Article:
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Out of memory: Kill process or sacrifice child

June 5, 2014 by Ivo Mägi Filed under: Memory Leaks

out of memoryIt is 6 AM. I am awake summarizing the sequence of events leading to my way-too-early wake up call. As those stories start, my phone alarm went off. Sleepy and grumpy me checked the phone to see whether I was really crazy enough to set the wake-up alarm at 5AM. No, it was our monitoring system indicating that one of Plumbr services went down.

As a seasoned veteran in the domain, I made the first correct step towards solution by turning on the espresso machine. With a cup of coffee I was equipped to tackle the problems. First suspect, application itself seemed to have behave completely normal before the crash. No errors, no warning signs, no trace of any suspects in the application logs.

The monitoring we have in place had noticed the death of the process and had already restarted the crashed service. But as I already had caffeine in my bloodstream, I started to gather more evidence. 30 minutes later I found myself staring at the following in the /var/log/kern.log :

Jun  4 07:41:59 plumbr kernel: [70667120.897649] Out of memory: Kill process 29957 (java) score 366 or sacrifice child
Jun  4 07:41:59 plumbr kernel: [70667120.897701] Killed process 29957 (java) total-vm:2532680kB, anon-rss:1416508kB, file-rss:0kB

Apparently we became victims of the Linux kernel internals. As you all know, Linux is built with a  bunch of unholy creatures ( called ‘daemons’). Those daemons are shepherded by several kernel jobs, one of which seems to be especially sinister entity. Apparently all modern Linux kernels have a built-in mechanism called “Out Of Memory killer” which can annihilate your processes under extremely low memory conditions. When such a condition is detected, the killer is activated and picks a process to kill. The target is picked using a set of heuristics scoring all processes and selecting the one with the worst score to kill.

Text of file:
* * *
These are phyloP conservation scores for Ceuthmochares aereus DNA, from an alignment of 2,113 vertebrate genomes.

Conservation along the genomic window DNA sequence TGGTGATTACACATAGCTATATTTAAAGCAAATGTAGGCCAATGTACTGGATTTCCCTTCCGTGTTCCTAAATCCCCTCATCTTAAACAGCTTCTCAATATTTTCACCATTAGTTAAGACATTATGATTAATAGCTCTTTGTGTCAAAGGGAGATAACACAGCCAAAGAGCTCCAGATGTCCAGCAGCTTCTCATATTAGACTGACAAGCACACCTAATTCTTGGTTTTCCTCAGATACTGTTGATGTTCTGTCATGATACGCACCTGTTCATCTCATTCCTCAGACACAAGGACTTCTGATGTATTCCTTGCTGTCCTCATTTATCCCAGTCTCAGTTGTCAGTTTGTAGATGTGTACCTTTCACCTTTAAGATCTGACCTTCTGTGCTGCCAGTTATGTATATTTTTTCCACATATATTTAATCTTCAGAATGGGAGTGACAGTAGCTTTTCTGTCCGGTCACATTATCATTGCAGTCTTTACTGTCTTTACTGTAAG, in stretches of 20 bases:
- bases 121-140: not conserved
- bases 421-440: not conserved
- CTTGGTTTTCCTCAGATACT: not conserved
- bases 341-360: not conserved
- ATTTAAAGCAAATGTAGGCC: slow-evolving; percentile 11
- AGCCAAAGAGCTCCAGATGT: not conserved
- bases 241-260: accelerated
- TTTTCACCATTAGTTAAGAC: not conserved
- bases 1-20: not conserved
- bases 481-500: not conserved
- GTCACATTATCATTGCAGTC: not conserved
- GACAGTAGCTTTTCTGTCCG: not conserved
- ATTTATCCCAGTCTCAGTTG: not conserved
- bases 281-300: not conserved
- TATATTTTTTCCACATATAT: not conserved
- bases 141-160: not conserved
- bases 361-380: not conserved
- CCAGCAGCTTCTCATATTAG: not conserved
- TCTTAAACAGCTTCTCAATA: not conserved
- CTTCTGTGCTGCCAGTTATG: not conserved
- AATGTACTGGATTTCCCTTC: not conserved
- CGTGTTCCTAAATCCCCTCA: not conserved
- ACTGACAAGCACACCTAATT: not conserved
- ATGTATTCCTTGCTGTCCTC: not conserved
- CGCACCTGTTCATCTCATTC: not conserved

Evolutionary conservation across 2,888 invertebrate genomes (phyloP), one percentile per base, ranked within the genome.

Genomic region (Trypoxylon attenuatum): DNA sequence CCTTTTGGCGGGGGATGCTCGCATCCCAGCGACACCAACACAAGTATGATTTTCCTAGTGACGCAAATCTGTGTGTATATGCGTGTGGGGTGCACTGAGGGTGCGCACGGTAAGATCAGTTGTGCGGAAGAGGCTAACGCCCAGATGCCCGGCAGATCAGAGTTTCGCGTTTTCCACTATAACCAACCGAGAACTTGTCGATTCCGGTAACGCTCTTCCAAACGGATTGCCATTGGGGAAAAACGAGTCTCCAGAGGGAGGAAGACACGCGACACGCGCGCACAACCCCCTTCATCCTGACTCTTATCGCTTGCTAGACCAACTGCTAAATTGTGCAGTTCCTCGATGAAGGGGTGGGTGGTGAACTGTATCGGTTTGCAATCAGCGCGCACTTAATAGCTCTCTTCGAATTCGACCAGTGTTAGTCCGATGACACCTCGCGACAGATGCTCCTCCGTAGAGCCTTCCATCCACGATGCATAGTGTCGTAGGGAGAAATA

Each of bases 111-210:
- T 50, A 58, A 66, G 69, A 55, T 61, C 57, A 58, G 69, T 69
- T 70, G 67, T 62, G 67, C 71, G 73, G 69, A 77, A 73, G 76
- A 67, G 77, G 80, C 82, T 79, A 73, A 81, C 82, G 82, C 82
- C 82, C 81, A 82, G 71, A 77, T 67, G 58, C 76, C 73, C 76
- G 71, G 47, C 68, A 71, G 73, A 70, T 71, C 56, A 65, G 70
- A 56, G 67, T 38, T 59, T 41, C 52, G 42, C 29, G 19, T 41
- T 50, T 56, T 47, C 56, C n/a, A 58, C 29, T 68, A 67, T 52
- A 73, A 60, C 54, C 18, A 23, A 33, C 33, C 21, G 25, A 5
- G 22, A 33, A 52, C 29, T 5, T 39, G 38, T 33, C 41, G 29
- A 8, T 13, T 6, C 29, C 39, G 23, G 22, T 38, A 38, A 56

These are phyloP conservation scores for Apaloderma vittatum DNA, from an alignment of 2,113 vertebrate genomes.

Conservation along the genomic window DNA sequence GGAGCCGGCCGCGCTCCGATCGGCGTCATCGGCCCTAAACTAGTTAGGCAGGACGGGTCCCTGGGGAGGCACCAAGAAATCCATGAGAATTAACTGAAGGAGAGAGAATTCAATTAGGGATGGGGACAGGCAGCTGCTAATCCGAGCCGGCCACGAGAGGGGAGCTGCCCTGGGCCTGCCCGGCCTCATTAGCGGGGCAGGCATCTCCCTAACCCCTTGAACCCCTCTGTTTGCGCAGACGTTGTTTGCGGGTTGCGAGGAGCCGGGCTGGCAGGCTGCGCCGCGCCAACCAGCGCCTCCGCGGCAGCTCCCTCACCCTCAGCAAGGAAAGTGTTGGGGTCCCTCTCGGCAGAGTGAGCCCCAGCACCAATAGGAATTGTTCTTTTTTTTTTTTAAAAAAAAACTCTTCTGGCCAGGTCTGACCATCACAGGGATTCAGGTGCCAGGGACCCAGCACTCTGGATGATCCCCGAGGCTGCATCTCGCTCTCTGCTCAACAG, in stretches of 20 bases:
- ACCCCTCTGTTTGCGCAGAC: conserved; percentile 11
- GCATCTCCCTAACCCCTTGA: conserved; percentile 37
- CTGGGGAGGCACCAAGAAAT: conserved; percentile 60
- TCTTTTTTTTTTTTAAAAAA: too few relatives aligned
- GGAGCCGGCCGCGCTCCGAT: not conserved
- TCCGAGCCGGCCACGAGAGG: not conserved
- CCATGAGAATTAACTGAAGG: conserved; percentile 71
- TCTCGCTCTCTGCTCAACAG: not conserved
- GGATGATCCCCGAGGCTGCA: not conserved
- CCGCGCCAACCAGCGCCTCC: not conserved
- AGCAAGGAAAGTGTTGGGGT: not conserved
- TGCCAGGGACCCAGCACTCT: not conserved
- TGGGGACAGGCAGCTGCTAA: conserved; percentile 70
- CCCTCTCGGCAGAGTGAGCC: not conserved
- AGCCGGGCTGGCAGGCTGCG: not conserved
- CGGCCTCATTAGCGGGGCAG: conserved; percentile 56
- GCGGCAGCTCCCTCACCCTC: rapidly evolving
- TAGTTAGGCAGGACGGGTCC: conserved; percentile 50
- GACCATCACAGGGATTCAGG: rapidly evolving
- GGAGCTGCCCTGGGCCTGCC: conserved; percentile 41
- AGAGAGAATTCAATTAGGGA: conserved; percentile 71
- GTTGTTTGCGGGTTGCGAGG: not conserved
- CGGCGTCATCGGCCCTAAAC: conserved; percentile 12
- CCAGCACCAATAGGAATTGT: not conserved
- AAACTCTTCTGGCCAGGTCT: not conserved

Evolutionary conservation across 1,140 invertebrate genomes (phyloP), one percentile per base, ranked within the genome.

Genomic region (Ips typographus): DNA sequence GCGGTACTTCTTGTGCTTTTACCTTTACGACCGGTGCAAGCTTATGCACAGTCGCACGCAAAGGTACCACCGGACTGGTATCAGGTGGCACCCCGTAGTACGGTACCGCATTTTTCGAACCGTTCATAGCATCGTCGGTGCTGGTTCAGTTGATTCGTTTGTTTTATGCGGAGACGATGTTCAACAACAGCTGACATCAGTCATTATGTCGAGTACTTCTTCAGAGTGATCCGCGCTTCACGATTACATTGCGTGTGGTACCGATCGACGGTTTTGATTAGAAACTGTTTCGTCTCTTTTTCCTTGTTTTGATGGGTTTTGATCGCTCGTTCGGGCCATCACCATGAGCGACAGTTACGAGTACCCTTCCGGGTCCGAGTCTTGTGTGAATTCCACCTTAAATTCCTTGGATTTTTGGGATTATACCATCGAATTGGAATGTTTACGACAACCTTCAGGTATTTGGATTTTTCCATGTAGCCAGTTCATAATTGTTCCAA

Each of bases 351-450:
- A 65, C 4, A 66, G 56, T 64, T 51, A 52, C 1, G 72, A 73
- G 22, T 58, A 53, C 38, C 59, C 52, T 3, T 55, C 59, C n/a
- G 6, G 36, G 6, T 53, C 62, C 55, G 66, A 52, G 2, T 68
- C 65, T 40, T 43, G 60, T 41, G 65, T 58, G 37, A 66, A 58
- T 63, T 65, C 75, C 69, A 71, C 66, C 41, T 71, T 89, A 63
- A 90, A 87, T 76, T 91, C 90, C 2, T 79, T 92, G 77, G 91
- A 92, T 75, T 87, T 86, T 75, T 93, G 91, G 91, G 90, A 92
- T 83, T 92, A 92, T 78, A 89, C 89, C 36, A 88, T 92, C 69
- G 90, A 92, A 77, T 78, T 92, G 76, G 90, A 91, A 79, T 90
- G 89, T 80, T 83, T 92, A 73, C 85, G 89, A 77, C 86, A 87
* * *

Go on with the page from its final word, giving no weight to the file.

Understanding the “Out Of Memory killer”

By default, Linux kernels allow processes to request more memory than currently available in the system. This makes all the sense in the world, considering that most of the processes never actually use all of the memory they allocate. The easiest comparison to this approach would be with the cable operators. They sell all the consumers a 100Mbit download promise, far exceeding the actual bandwidth present in their network. The bet is again on the fact that the users will not simultaneously all use their allocated download limit. Thus one 10Gbit link can successfully serve way more than the 100 users our simple math would permit.

A side effect of such approach is visible in case some of your programs is on the path of depleting the system’s memory.This can lead to extremely low memory conditions, where no pages can be allocated to process. You might have faced such situation, where not even a root account cannot kill the offending task. To prevent such situations, the killer activates, and identifies the process to be the killed.

You can read more about fine-tuning the behaviour of “Out of memory killer” from this article in RedHat documentation.

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What was triggering the Out of memory killer?